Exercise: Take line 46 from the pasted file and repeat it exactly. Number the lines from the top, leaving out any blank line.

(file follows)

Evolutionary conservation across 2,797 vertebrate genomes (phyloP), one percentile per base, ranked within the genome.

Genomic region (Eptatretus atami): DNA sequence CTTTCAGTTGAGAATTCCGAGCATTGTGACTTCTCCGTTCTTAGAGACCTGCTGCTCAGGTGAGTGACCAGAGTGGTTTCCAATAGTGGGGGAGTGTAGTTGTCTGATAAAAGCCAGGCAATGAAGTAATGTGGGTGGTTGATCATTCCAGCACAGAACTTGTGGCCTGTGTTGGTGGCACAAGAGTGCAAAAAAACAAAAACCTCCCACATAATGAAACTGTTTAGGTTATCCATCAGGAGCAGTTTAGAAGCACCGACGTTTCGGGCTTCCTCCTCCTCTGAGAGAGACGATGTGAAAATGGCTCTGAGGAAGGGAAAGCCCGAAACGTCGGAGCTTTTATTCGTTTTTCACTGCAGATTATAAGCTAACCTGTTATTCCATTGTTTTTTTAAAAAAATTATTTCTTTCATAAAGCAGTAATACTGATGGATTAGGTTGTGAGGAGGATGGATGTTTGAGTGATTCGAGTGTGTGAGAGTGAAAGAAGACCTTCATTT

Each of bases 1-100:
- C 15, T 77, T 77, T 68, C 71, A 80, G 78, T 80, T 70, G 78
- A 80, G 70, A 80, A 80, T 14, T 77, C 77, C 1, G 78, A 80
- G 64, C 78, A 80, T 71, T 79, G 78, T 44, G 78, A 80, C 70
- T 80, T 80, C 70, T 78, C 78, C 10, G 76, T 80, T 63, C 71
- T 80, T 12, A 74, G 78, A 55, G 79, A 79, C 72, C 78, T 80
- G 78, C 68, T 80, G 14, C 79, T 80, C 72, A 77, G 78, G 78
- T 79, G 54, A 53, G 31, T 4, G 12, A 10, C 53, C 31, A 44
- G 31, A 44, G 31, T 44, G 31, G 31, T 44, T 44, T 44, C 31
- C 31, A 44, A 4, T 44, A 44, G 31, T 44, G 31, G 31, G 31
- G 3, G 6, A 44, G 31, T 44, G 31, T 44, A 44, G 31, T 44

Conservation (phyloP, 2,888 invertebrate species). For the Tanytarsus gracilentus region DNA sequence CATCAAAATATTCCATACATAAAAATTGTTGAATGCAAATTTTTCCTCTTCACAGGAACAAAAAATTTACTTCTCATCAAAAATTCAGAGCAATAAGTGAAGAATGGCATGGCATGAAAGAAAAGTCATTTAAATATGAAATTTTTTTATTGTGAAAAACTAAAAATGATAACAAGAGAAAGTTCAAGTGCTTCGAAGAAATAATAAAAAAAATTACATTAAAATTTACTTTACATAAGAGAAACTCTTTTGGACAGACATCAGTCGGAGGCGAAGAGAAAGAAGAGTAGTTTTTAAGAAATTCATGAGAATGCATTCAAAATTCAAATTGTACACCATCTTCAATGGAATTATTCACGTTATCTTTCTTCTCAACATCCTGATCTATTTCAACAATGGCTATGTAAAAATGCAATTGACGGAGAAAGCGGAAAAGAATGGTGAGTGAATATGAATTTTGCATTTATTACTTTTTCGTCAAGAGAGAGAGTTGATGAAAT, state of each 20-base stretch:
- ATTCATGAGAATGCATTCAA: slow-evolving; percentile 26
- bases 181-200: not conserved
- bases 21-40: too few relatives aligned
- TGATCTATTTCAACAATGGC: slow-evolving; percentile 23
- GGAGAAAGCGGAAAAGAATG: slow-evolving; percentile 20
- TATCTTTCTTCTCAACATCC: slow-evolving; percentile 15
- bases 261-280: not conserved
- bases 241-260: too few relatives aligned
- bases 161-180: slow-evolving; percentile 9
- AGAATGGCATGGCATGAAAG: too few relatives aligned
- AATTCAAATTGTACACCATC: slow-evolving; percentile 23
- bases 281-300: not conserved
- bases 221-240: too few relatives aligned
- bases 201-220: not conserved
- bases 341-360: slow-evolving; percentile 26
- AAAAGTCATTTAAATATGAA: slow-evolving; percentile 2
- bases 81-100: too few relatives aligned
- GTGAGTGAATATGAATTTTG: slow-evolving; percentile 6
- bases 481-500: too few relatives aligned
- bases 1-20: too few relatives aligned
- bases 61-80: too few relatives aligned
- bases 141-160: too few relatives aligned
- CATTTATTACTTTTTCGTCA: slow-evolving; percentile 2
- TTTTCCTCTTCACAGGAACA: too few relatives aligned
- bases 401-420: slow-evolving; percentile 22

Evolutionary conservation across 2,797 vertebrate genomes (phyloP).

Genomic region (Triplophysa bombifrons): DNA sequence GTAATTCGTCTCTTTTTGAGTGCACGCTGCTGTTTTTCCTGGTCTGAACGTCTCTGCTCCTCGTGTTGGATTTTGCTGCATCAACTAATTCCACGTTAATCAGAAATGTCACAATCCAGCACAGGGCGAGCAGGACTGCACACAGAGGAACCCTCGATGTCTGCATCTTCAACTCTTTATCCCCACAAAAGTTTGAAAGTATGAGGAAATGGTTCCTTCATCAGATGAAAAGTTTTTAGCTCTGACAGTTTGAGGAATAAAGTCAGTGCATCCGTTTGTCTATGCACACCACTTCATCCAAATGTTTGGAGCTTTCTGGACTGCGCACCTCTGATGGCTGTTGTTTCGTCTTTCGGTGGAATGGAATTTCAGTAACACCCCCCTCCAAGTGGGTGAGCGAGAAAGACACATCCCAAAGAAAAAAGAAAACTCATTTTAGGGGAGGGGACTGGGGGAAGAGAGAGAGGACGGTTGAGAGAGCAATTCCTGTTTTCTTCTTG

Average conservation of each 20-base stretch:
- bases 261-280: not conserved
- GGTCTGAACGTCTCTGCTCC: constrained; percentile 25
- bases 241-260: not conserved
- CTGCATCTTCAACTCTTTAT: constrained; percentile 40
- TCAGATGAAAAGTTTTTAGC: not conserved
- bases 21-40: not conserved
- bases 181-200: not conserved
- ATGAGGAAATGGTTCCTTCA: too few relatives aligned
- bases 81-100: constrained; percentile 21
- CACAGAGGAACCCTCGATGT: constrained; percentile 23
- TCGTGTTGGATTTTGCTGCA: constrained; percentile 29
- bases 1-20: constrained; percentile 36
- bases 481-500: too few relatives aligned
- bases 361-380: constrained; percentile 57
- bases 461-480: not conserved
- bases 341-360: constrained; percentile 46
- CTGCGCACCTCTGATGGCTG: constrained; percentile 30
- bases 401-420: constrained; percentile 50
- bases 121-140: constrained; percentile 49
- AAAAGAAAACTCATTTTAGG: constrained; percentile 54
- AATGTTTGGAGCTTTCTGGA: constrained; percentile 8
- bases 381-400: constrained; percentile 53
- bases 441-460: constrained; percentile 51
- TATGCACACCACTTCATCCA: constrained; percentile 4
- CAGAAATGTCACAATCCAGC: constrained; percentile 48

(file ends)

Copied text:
- CTGCATCTTCAACTCTTTAT: constrained; percentile 40